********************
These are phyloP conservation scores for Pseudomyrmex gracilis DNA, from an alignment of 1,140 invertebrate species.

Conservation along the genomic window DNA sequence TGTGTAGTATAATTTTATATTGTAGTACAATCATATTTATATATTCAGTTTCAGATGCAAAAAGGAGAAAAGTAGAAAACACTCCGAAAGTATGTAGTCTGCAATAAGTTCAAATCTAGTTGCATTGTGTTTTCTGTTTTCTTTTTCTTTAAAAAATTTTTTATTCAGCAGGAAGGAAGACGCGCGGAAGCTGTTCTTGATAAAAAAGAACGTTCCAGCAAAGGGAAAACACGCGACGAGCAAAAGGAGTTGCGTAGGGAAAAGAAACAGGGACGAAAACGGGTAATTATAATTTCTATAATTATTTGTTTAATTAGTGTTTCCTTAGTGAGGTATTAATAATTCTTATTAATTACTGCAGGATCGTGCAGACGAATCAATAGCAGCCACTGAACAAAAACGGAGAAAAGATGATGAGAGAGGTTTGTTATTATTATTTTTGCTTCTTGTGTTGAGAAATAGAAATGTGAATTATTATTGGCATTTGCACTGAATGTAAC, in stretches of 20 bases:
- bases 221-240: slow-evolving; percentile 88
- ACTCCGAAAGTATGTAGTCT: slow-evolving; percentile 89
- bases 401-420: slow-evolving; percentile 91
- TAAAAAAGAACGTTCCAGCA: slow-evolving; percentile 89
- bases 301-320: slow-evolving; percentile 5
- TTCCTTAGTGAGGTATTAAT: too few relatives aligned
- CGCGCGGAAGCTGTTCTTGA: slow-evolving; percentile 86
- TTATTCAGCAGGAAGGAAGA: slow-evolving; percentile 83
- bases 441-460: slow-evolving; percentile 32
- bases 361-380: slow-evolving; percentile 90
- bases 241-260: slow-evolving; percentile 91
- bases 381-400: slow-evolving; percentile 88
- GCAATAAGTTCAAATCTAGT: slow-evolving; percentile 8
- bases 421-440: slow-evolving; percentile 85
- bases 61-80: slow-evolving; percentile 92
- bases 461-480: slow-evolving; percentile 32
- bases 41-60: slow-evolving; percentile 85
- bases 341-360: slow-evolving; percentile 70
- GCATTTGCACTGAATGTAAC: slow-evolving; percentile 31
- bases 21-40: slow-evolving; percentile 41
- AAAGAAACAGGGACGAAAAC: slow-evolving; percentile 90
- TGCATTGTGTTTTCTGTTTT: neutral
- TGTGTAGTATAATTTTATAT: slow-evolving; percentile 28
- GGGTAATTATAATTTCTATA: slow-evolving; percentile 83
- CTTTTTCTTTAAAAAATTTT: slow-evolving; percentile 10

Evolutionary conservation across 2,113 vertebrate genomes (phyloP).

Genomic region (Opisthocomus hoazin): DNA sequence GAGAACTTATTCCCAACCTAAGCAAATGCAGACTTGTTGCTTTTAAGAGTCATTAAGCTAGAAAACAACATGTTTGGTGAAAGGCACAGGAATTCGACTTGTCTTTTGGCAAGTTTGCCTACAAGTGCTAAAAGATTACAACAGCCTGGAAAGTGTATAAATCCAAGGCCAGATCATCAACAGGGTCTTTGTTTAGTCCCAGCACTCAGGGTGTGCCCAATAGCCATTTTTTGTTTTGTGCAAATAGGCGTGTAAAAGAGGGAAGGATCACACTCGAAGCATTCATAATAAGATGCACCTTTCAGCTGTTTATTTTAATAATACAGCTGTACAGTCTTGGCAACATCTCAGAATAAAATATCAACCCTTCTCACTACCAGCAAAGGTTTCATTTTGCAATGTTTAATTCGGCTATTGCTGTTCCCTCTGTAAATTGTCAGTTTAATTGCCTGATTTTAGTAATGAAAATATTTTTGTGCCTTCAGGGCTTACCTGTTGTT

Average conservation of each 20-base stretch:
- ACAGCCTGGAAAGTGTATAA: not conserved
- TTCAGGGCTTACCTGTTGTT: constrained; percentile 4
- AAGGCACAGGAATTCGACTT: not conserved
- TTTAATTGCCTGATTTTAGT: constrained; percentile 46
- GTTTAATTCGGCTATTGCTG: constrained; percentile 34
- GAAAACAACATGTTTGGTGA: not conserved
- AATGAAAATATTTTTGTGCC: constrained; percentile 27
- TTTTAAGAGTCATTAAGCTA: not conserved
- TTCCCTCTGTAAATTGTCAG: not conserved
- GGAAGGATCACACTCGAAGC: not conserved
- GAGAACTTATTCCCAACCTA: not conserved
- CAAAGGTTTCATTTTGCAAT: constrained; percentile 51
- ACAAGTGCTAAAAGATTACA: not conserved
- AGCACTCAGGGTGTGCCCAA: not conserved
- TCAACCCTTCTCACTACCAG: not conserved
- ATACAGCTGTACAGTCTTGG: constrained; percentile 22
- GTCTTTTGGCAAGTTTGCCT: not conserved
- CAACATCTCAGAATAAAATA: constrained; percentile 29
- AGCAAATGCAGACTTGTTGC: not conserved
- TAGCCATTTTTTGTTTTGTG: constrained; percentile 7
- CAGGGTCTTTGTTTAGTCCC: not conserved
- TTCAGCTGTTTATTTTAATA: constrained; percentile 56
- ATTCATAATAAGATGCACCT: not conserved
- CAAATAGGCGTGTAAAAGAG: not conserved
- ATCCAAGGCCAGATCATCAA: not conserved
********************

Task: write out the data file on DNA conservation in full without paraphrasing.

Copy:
These are phyloP conservation scores for Pseudomyrmex gracilis DNA, from an alignment of 1,140 invertebrate species.

Conservation along the genomic window DNA sequence TGTGTAGTATAATTTTATATTGTAGTACAATCATATTTATATATTCAGTTTCAGATGCAAAAAGGAGAAAAGTAGAAAACACTCCGAAAGTATGTAGTCTGCAATAAGTTCAAATCTAGTTGCATTGTGTTTTCTGTTTTCTTTTTCTTTAAAAAATTTTTTATTCAGCAGGAAGGAAGACGCGCGGAAGCTGTTCTTGATAAAAAAGAACGTTCCAGCAAAGGGAAAACACGCGACGAGCAAAAGGAGTTGCGTAGGGAAAAGAAACAGGGACGAAAACGGGTAATTATAATTTCTATAATTATTTGTTTAATTAGTGTTTCCTTAGTGAGGTATTAATAATTCTTATTAATTACTGCAGGATCGTGCAGACGAATCAATAGCAGCCACTGAACAAAAACGGAGAAAAGATGATGAGAGAGGTTTGTTATTATTATTTTTGCTTCTTGTGTTGAGAAATAGAAATGTGAATTATTATTGGCATTTGCACTGAATGTAAC, in stretches of 20 bases:
- bases 221-240: slow-evolving; percentile 88
- ACTCCGAAAGTATGTAGTCT: slow-evolving; percentile 89
- bases 401-420: slow-evolving; percentile 91
- TAAAAAAGAACGTTCCAGCA: slow-evolving; percentile 89
- bases 301-320: slow-evolving; percentile 5
- TTCCTTAGTGAGGTATTAAT: too few relatives aligned
- CGCGCGGAAGCTGTTCTTGA: slow-evolving; percentile 86
- TTATTCAGCAGGAAGGAAGA: slow-evolving; percentile 83
- bases 441-460: slow-evolving; percentile 32
- bases 361-380: slow-evolving; percentile 90
- bases 241-260: slow-evolving; percentile 91
- bases 381-400: slow-evolving; percentile 88
- GCAATAAGTTCAAATCTAGT: slow-evolving; percentile 8
- bases 421-440: slow-evolving; percentile 85
- bases 61-80: slow-evolving; percentile 92
- bases 461-480: slow-evolving; percentile 32
- bases 41-60: slow-evolving; percentile 85
- bases 341-360: slow-evolving; percentile 70
- GCATTTGCACTGAATGTAAC: slow-evolving; percentile 31
- bases 21-40: slow-evolving; percentile 41
- AAAGAAACAGGGACGAAAAC: slow-evolving; percentile 90
- TGCATTGTGTTTTCTGTTTT: neutral
- TGTGTAGTATAATTTTATAT: slow-evolving; percentile 28
- GGGTAATTATAATTTCTATA: slow-evolving; percentile 83
- CTTTTTCTTTAAAAAATTTT: slow-evolving; percentile 10

Evolutionary conservation across 2,113 vertebrate genomes (phyloP).

Genomic region (Opisthocomus hoazin): DNA sequence GAGAACTTATTCCCAACCTAAGCAAATGCAGACTTGTTGCTTTTAAGAGTCATTAAGCTAGAAAACAACATGTTTGGTGAAAGGCACAGGAATTCGACTTGTCTTTTGGCAAGTTTGCCTACAAGTGCTAAAAGATTACAACAGCCTGGAAAGTGTATAAATCCAAGGCCAGATCATCAACAGGGTCTTTGTTTAGTCCCAGCACTCAGGGTGTGCCCAATAGCCATTTTTTGTTTTGTGCAAATAGGCGTGTAAAAGAGGGAAGGATCACACTCGAAGCATTCATAATAAGATGCACCTTTCAGCTGTTTATTTTAATAATACAGCTGTACAGTCTTGGCAACATCTCAGAATAAAATATCAACCCTTCTCACTACCAGCAAAGGTTTCATTTTGCAATGTTTAATTCGGCTATTGCTGTTCCCTCTGTAAATTGTCAGTTTAATTGCCTGATTTTAGTAATGAAAATATTTTTGTGCCTTCAGGGCTTACCTGTTGTT

Average conservation of each 20-base stretch:
- ACAGCCTGGAAAGTGTATAA: not conserved
- TTCAGGGCTTACCTGTTGTT: constrained; percentile 4
- AAGGCACAGGAATTCGACTT: not conserved
- TTTAATTGCCTGATTTTAGT: constrained; percentile 46
- GTTTAATTCGGCTATTGCTG: constrained; percentile 34
- GAAAACAACATGTTTGGTGA: not conserved
- AATGAAAATATTTTTGTGCC: constrained; percentile 27
- TTTTAAGAGTCATTAAGCTA: not conserved
- TTCCCTCTGTAAATTGTCAG: not conserved
- GGAAGGATCACACTCGAAGC: not conserved
- GAGAACTTATTCCCAACCTA: not conserved
- CAAAGGTTTCATTTTGCAAT: constrained; percentile 51
- ACAAGTGCTAAAAGATTACA: not conserved
- AGCACTCAGGGTGTGCCCAA: not conserved
- TCAACCCTTCTCACTACCAG: not conserved
- ATACAGCTGTACAGTCTTGG: constrained; percentile 22
- GTCTTTTGGCAAGTTTGCCT: not conserved
- CAACATCTCAGAATAAAATA: constrained; percentile 29
- AGCAAATGCAGACTTGTTGC: not conserved
- TAGCCATTTTTTGTTTTGTG: constrained; percentile 7
- CAGGGTCTTTGTTTAGTCCC: not conserved
- TTCAGCTGTTTATTTTAATA: constrained; percentile 56
- ATTCATAATAAGATGCACCT: not conserved
- CAAATAGGCGTGTAAAAGAG: not conserved
- ATCCAAGGCCAGATCATCAA: not conserved